Written by Wanz Dover for The Dallas Observer, September 10th, 2014
Dallas is going through a bit of a record store renaissance. Over the past year, the vinyl comeback that has been root throughout the music industry has made its presence felt locally, as well. Of the stores opening, including the recently opened Off the Record and the soon-to-be-christened Spinster Records, the most ambitious looks to be Josey Records. Josey will carry CDs, DVDs and cassettes, but the main attraction is the mammoth inventory of new and old vinyl from as many genres as you can think of. In short, it will be a crate digger’s dream store ran by a group of veteran crate diggers.
Existing about as far northeast in Dallas as you can get before leaving town, Josey is going for an ambitious super-store vibe that has not existed in Dallas since Tower and Virgin closed their doors. Besides, those stores never had anywhere near as much vinyl. They plan on doing a soft opening in October followed by a grand opening in November.
We had a short chat with one of Josey’s owner’s, Luke Sardello, about what they are bringing to the table with the new venture.
DC9 at Night: What made you decide to get into the record store business in the current climate of the music industry?
Sardello: I actually think the music industry is in a better place now than it has been the last several years, particularly the record business. Momentum has been building the last couple of years and there’s renewed interest in vinyl. Pressing plants are reporting that they can’t keep up with current demand. Vinyl sales are as strong as they’ve been in 25 years. We feel it’s a great time to open a record store and have been excited by the initial response we’ve received.
Who are the people behind Josey Records?
J.T. Donaldson, Waric Cameron and myself, Luke Sardello. We have a combined experience in the music business of nearly 70 years as DJs, producers, record label owners and collectors.
I think you are the first local record store with a listening station where people can hear the records before they purchase. How did that idea come about?
I think that’s an important element of a record store. We think of the digital landscape of being all-encompassing but in reality the majority of our musical history has not been reissued or isn’t available digitally. So discovering part of that musical past involves finding it and physically listening to it. We want to encourage people to listen to what they’re buying and it’s part of building a community.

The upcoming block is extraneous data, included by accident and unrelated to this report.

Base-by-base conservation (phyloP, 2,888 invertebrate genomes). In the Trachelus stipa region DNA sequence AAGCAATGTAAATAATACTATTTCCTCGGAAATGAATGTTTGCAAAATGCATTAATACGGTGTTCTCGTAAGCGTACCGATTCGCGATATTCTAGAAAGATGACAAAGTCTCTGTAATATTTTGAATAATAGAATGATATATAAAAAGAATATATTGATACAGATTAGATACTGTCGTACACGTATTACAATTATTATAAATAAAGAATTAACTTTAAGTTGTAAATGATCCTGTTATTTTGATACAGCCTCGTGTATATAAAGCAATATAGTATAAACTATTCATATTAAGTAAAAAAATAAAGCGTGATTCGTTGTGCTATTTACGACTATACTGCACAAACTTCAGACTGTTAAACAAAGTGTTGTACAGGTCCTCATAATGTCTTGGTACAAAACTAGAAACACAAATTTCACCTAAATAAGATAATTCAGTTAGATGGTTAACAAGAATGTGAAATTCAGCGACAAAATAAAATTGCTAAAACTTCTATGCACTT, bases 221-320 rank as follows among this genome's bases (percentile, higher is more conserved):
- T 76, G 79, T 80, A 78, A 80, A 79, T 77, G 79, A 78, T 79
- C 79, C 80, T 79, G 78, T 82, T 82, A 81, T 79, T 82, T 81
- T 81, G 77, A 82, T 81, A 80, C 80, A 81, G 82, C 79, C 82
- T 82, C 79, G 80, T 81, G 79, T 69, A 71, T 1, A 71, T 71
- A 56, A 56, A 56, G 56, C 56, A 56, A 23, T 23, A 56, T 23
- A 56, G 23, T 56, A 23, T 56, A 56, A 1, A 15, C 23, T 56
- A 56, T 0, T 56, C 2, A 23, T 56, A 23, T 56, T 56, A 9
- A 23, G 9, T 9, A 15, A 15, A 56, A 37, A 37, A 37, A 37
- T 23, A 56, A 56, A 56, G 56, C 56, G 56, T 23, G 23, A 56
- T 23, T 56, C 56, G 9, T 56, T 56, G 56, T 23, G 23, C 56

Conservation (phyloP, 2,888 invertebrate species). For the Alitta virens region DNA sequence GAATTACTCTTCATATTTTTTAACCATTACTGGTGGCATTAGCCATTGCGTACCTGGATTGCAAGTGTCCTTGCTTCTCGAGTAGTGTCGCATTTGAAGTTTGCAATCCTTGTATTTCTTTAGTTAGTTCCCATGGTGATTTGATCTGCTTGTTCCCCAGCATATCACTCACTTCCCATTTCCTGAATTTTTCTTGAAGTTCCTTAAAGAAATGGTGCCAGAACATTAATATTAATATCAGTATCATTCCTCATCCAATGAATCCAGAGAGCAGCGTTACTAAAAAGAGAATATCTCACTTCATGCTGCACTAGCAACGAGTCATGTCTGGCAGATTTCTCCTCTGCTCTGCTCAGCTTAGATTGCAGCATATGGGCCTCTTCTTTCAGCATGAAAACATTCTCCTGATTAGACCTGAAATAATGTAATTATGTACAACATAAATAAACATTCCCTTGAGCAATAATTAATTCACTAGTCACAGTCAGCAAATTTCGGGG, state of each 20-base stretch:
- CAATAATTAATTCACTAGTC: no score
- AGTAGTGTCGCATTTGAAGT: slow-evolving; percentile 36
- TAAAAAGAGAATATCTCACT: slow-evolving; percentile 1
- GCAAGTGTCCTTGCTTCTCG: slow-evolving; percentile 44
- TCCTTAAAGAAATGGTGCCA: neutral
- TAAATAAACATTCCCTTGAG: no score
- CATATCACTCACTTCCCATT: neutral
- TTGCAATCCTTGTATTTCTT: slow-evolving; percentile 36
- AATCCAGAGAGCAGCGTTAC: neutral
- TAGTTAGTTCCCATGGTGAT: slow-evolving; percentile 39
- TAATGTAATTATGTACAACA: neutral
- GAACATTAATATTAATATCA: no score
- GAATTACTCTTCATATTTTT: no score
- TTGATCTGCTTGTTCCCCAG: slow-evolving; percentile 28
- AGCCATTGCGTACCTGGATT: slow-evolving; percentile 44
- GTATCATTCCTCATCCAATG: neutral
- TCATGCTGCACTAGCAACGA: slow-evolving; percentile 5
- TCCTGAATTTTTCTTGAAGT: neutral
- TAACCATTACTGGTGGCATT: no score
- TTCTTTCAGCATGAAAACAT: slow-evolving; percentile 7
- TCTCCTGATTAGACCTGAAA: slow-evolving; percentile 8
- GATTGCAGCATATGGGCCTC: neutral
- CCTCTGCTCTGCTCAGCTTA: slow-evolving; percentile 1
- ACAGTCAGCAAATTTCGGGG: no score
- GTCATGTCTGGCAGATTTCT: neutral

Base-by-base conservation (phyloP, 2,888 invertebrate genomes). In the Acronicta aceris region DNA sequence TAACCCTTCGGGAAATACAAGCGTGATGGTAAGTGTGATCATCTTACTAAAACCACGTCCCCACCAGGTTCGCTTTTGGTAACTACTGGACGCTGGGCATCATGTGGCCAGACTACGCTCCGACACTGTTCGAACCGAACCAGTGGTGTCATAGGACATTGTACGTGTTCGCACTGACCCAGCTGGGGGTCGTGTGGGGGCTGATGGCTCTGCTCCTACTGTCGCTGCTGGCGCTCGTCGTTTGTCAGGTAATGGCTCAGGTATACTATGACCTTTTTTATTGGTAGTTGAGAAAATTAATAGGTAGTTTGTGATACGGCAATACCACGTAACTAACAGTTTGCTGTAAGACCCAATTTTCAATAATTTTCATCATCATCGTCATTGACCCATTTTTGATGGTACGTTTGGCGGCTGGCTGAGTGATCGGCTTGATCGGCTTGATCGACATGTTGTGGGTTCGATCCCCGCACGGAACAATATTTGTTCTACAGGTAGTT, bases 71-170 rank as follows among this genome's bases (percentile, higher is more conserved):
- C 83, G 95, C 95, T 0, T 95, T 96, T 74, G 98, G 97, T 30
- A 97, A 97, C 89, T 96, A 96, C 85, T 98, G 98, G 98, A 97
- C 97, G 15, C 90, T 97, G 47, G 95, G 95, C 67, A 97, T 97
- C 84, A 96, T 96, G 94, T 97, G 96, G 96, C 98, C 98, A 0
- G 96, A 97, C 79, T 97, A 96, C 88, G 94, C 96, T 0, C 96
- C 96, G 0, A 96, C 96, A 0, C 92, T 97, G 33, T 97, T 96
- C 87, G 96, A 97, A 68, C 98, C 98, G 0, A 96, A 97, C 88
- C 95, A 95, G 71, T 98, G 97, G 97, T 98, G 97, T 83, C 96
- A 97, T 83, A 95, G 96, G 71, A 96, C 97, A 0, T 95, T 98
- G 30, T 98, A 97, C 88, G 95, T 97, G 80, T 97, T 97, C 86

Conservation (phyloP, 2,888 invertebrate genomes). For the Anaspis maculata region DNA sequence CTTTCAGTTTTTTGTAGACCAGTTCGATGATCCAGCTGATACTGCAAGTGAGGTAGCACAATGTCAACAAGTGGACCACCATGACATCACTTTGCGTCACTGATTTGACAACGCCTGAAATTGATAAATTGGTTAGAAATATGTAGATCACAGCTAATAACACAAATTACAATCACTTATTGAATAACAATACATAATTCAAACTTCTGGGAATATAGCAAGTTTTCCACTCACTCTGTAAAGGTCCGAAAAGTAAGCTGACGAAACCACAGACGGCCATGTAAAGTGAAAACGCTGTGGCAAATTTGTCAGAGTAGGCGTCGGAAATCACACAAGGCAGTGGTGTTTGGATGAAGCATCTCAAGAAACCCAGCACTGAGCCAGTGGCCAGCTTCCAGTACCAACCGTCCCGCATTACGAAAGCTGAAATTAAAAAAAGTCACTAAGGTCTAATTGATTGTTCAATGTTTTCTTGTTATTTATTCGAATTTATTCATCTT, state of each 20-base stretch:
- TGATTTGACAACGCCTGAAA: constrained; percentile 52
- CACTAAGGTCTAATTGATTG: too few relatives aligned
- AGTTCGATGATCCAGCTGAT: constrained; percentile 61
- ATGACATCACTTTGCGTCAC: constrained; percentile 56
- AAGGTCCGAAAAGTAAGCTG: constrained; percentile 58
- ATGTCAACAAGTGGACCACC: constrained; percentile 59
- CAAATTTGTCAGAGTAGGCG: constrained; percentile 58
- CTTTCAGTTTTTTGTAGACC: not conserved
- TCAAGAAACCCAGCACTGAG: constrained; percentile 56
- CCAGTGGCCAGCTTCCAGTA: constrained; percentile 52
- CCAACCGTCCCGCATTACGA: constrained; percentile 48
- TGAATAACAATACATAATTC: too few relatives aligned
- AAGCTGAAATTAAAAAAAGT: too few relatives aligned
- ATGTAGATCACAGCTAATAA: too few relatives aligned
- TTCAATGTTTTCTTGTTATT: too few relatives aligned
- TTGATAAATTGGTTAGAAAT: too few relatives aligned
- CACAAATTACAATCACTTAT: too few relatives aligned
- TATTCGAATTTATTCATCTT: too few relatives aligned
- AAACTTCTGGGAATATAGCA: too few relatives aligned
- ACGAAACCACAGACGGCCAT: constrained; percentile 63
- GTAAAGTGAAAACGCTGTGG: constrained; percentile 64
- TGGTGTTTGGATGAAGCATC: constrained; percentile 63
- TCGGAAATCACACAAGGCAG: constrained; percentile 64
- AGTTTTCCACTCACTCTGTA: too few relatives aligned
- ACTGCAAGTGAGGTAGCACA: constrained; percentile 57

How does Josey Records fit in the sudden spurt of record stores opening in Dallas?
Our vision is to bring back the community and cultural aspects of what a record store can provide. I’ve never been anti-digital and am not that elitist analog nerd that would argue that you’re not hearing the music as it was intended if you aren’t listening to a record, but I do think we lost some of that interaction you get in a record store.
It’s not like you’ll be exclusively vinyl, after all. You’re selling CDs as well.
We want a place where people that are interested in music can get together, exchange ideas, learn about new music and just hang out. I think a lot of that has been missing from our digital world. So not only are we a record store, we’re a cultural center. We plan on having events and shows that will include an art gallery and a large lounge area with listening stations and music-related ephemera to keep people around and comfortable. If you like music, there will be something you’ll be interested in.
How many records will you have in stock by the time you open? How did you acquire your stock?
I anticipate we’ll open with around 100,000 records on hand and new stock added daily as well as a great selection of CDs, cassettes, books and magazines and some vintage audio gear. I’ve been a collector for over 25 years and a lot of stock will come from me as well as several large collections we’ve picked up in the last year. I am also constantly traveling and digging up new stock to keep fresh inventory coming through the door at all times. We’ll also be implementing a consignment model that will allow our customer base a forum to sell their vinyl or CDs if they want to. And we’ll always be buying. Anyone with an interest in selling their collections should get in touch or come by the store when we open.
What else are you selling besides vinyl?
We will be including an art gallery to showcase upcoming local artists and give them an opportunity to share and sell their works. We’ll also be selling vintage audio gear as well as a selection of new turntables and headphones, music-related books and magazines and music memorabilia.